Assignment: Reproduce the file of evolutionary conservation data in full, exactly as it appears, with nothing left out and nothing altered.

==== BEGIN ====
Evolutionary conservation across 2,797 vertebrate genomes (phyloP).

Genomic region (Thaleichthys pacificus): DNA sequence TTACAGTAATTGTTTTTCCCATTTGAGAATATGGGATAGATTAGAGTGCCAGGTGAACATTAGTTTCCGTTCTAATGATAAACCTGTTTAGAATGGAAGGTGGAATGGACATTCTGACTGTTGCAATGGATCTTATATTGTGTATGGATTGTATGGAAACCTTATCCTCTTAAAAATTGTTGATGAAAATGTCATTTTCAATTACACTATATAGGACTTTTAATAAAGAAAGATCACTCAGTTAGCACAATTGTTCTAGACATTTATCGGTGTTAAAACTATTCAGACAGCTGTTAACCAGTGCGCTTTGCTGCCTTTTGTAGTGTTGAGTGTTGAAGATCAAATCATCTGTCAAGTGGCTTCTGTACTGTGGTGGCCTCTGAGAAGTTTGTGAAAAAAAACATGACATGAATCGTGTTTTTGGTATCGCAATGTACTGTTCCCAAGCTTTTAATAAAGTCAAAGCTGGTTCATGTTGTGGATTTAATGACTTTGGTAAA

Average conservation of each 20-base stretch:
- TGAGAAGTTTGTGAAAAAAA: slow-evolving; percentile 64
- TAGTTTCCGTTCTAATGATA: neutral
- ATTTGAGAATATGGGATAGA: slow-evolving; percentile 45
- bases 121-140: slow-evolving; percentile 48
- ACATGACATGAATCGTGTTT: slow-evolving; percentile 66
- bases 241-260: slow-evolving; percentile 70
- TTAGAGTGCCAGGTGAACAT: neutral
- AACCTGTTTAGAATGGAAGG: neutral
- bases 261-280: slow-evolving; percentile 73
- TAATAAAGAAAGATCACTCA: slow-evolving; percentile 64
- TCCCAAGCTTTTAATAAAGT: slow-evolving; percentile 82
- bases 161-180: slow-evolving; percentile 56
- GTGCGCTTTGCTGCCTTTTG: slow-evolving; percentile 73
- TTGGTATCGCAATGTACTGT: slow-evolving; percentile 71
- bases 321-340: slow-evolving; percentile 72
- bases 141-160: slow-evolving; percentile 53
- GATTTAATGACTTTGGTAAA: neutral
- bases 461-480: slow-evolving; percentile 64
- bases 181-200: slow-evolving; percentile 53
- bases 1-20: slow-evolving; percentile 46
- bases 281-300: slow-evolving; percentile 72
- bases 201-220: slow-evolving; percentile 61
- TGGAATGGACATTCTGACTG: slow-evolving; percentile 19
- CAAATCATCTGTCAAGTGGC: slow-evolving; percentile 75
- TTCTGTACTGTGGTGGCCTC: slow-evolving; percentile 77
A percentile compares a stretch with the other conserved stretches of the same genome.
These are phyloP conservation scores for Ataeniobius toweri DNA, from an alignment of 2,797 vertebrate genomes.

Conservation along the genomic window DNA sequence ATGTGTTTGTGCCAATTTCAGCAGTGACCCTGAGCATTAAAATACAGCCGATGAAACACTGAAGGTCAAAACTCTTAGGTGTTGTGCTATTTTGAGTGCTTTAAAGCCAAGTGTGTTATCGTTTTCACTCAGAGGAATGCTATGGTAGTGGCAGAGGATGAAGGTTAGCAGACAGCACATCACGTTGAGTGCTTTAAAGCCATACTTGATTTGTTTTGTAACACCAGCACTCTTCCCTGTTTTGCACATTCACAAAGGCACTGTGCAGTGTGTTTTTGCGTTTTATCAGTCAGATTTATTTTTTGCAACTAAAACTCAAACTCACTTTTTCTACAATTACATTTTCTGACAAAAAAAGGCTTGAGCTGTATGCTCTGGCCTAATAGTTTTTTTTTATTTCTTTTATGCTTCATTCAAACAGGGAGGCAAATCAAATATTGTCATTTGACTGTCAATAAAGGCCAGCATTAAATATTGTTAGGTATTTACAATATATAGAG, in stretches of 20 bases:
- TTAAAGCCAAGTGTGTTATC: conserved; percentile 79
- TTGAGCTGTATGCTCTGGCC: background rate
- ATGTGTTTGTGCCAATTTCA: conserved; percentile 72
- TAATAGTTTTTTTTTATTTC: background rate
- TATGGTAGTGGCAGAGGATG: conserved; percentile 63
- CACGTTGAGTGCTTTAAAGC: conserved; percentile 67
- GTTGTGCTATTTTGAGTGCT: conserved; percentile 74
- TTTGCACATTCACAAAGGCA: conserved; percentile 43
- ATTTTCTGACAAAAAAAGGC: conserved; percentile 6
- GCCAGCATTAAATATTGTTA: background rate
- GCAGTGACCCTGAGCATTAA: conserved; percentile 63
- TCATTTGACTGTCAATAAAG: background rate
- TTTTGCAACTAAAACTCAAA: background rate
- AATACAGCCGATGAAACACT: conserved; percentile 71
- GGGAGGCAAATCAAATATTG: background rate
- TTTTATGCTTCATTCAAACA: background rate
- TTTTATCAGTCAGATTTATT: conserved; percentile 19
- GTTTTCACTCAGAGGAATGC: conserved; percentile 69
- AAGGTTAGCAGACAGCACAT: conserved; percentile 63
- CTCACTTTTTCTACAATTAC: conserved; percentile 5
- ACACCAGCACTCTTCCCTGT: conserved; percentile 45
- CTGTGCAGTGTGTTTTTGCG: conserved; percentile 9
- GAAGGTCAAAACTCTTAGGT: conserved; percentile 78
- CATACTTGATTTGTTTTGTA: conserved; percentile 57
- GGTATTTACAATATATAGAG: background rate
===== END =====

Evolutionary conservation across 2,797 vertebrate genomes (phyloP).

Genomic region (Thaleichthys pacificus): DNA sequence TTACAGTAATTGTTTTTCCCATTTGAGAATATGGGATAGATTAGAGTGCCAGGTGAACATTAGTTTCCGTTCTAATGATAAACCTGTTTAGAATGGAAGGTGGAATGGACATTCTGACTGTTGCAATGGATCTTATATTGTGTATGGATTGTATGGAAACCTTATCCTCTTAAAAATTGTTGATGAAAATGTCATTTTCAATTACACTATATAGGACTTTTAATAAAGAAAGATCACTCAGTTAGCACAATTGTTCTAGACATTTATCGGTGTTAAAACTATTCAGACAGCTGTTAACCAGTGCGCTTTGCTGCCTTTTGTAGTGTTGAGTGTTGAAGATCAAATCATCTGTCAAGTGGCTTCTGTACTGTGGTGGCCTCTGAGAAGTTTGTGAAAAAAAACATGACATGAATCGTGTTTTTGGTATCGCAATGTACTGTTCCCAAGCTTTTAATAAAGTCAAAGCTGGTTCATGTTGTGGATTTAATGACTTTGGTAAA

Average conservation of each 20-base stretch:
- TGAGAAGTTTGTGAAAAAAA: slow-evolving; percentile 64
- TAGTTTCCGTTCTAATGATA: neutral
- ATTTGAGAATATGGGATAGA: slow-evolving; percentile 45
- bases 121-140: slow-evolving; percentile 48
- ACATGACATGAATCGTGTTT: slow-evolving; percentile 66
- bases 241-260: slow-evolving; percentile 70
- TTAGAGTGCCAGGTGAACAT: neutral
- AACCTGTTTAGAATGGAAGG: neutral
- bases 261-280: slow-evolving; percentile 73
- TAATAAAGAAAGATCACTCA: slow-evolving; percentile 64
- TCCCAAGCTTTTAATAAAGT: slow-evolving; percentile 82
- bases 161-180: slow-evolving; percentile 56
- GTGCGCTTTGCTGCCTTTTG: slow-evolving; percentile 73
- TTGGTATCGCAATGTACTGT: slow-evolving; percentile 71
- bases 321-340: slow-evolving; percentile 72
- bases 141-160: slow-evolving; percentile 53
- GATTTAATGACTTTGGTAAA: neutral
- bases 461-480: slow-evolving; percentile 64
- bases 181-200: slow-evolving; percentile 53
- bases 1-20: slow-evolving; percentile 46
- bases 281-300: slow-evolving; percentile 72
- bases 201-220: slow-evolving; percentile 61
- TGGAATGGACATTCTGACTG: slow-evolving; percentile 19
- CAAATCATCTGTCAAGTGGC: slow-evolving; percentile 75
- TTCTGTACTGTGGTGGCCTC: slow-evolving; percentile 77
A percentile compares a stretch with the other conserved stretches of the same genome.
These are phyloP conservation scores for Ataeniobius toweri DNA, from an alignment of 2,797 vertebrate genomes.

Conservation along the genomic window DNA sequence ATGTGTTTGTGCCAATTTCAGCAGTGACCCTGAGCATTAAAATACAGCCGATGAAACACTGAAGGTCAAAACTCTTAGGTGTTGTGCTATTTTGAGTGCTTTAAAGCCAAGTGTGTTATCGTTTTCACTCAGAGGAATGCTATGGTAGTGGCAGAGGATGAAGGTTAGCAGACAGCACATCACGTTGAGTGCTTTAAAGCCATACTTGATTTGTTTTGTAACACCAGCACTCTTCCCTGTTTTGCACATTCACAAAGGCACTGTGCAGTGTGTTTTTGCGTTTTATCAGTCAGATTTATTTTTTGCAACTAAAACTCAAACTCACTTTTTCTACAATTACATTTTCTGACAAAAAAAGGCTTGAGCTGTATGCTCTGGCCTAATAGTTTTTTTTTATTTCTTTTATGCTTCATTCAAACAGGGAGGCAAATCAAATATTGTCATTTGACTGTCAATAAAGGCCAGCATTAAATATTGTTAGGTATTTACAATATATAGAG, in stretches of 20 bases:
- TTAAAGCCAAGTGTGTTATC: conserved; percentile 79
- TTGAGCTGTATGCTCTGGCC: background rate
- ATGTGTTTGTGCCAATTTCA: conserved; percentile 72
- TAATAGTTTTTTTTTATTTC: background rate
- TATGGTAGTGGCAGAGGATG: conserved; percentile 63
- CACGTTGAGTGCTTTAAAGC: conserved; percentile 67
- GTTGTGCTATTTTGAGTGCT: conserved; percentile 74
- TTTGCACATTCACAAAGGCA: conserved; percentile 43
- ATTTTCTGACAAAAAAAGGC: conserved; percentile 6
- GCCAGCATTAAATATTGTTA: background rate
- GCAGTGACCCTGAGCATTAA: conserved; percentile 63
- TCATTTGACTGTCAATAAAG: background rate
- TTTTGCAACTAAAACTCAAA: background rate
- AATACAGCCGATGAAACACT: conserved; percentile 71
- GGGAGGCAAATCAAATATTG: background rate
- TTTTATGCTTCATTCAAACA: background rate
- TTTTATCAGTCAGATTTATT: conserved; percentile 19
- GTTTTCACTCAGAGGAATGC: conserved; percentile 69
- AAGGTTAGCAGACAGCACAT: conserved; percentile 63
- CTCACTTTTTCTACAATTAC: conserved; percentile 5
- ACACCAGCACTCTTCCCTGT: conserved; percentile 45
- CTGTGCAGTGTGTTTTTGCG: conserved; percentile 9
- GAAGGTCAAAACTCTTAGGT: conserved; percentile 78
- CATACTTGATTTGTTTTGTA: conserved; percentile 57
- GGTATTTACAATATATAGAG: background rate